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Stephen Weil to Speak on "Art and the Law: An Unnatural Coupling?" Oct. 4

Stephen E. Weil, emeritus senior scholar with the Smithsonian Center for Education and Museum Studies, will speak on "Art and the Law: An Unnatural Coupling?" on Friday, October 4, at 4:00 p.m., in Room 127. The talk is a part of Alumni Weekend 2002 and is free and open to the public.

Stephen E. Weil, emeritus senior scholar with the Smithsonian Center, says that several characteristics of art lead to unique problems when works of art become entangled in the courts. In his talk on Friday, October 4, he will outline several of the most common.

"Because art is so portable," says Weil, "when you get disputes over it, you will quite often have bodies of law from several different countries being inter-braided together, which makes for some choice-of-law problems and some very tricky outcomes.... Art works are very hardy and live a long time, and so you may have facts in cases that go back many hundreds of years, and they're quite unlike other cases in that regard."

He says that his approach in his talk will be anecdotal rather than theoretical, and he will provide examples for each category. For instance, he will discuss the case of an organization in Poland that is trying to recover a collection of drawings by Albrecht Dürer that were scattered after World War II. The drawings have been in existence for around 500 years and are as valued and coveted today as ever. Furthermore, Weil explains, "just within the last hundred years, they have been subject to the jurisdiction of the Austrian-Hungarian Empire, Poland after World War I, the Soviet Union, Nazi Germany, the Ukraine, and now most of them are in the West."

Weil is a leading scholar and practitioner of art law. He co-wrote the treatise Art Law: Rights and Liabilities of Creators and Collectors, which won the 1987 Scribes Book Award. He has also authored several books on museums, art, and the law, most recently Making Museums Matter. He served as the deputy director of the Hirshhorn Museum and Sculpture Garden of the Smithsonian Institution from 1974 to 1995, and before that was the administrator of the Whitney Museum of American Art.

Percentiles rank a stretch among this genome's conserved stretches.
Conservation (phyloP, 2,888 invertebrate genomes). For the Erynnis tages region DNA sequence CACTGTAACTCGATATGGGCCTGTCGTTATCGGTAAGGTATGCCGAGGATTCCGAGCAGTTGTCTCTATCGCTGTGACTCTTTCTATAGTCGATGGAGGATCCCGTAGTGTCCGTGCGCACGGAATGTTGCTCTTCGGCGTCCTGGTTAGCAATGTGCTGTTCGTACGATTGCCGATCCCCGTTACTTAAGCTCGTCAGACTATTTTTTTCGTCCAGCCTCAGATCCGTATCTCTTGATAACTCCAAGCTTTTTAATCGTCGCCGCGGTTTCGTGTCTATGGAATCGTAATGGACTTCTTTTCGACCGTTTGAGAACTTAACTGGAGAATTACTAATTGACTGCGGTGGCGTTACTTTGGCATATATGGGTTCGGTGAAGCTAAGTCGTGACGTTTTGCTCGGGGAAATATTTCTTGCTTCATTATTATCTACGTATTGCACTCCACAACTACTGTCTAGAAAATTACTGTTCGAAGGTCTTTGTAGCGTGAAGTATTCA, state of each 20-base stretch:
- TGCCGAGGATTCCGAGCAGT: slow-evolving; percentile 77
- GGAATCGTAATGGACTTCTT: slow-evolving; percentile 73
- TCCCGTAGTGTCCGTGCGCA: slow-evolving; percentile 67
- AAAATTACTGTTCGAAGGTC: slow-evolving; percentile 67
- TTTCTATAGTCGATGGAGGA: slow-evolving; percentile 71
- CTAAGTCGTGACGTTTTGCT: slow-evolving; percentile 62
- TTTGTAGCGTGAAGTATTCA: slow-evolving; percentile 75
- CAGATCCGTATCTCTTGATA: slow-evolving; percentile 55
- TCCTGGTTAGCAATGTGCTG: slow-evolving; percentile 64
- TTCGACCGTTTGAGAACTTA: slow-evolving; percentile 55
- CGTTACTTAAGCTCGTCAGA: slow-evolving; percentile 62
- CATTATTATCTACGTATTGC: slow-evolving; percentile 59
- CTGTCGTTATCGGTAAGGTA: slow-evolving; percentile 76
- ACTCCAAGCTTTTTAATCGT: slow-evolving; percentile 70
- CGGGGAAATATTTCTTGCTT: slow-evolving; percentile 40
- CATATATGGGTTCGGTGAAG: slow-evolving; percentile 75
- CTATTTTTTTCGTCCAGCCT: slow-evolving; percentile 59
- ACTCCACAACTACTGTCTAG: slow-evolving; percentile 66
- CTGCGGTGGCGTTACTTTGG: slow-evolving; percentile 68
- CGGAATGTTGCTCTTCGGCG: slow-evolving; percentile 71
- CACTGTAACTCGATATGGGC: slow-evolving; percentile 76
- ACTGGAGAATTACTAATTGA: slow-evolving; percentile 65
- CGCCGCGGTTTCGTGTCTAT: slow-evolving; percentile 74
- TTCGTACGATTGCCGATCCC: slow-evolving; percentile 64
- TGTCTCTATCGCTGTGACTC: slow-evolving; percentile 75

Weil will finish his speech by discussing the upcoming Supreme Court case Eldred v. Ashcroft, which challenges the 1998 Copyright Term Extension Act. Weil explains that copyright law is critical to the intersection of law and art, because "Artists to an enormous extent build on the work of other artists, and if they are prevented from doing so, a great deal of their creativity is cut off."

By the conclusion of his speech, Weil may challenge the title of the speech, "Art and the Law: An Unnatural Coupling?" He says, "Art and the law both deal with ways in which you combine order and disorder in some kind of fruitful tension."

And, there's one other advantage Weil cites in coupling art and law together: "My own theory is that very dull legal issues become memorable when they revolve around art. You can take the typical art law case, and drop the art out, and make it a case about widgets, and it would be totally dull. But you make it about a lost Dürer drawing and it becomes very exciting."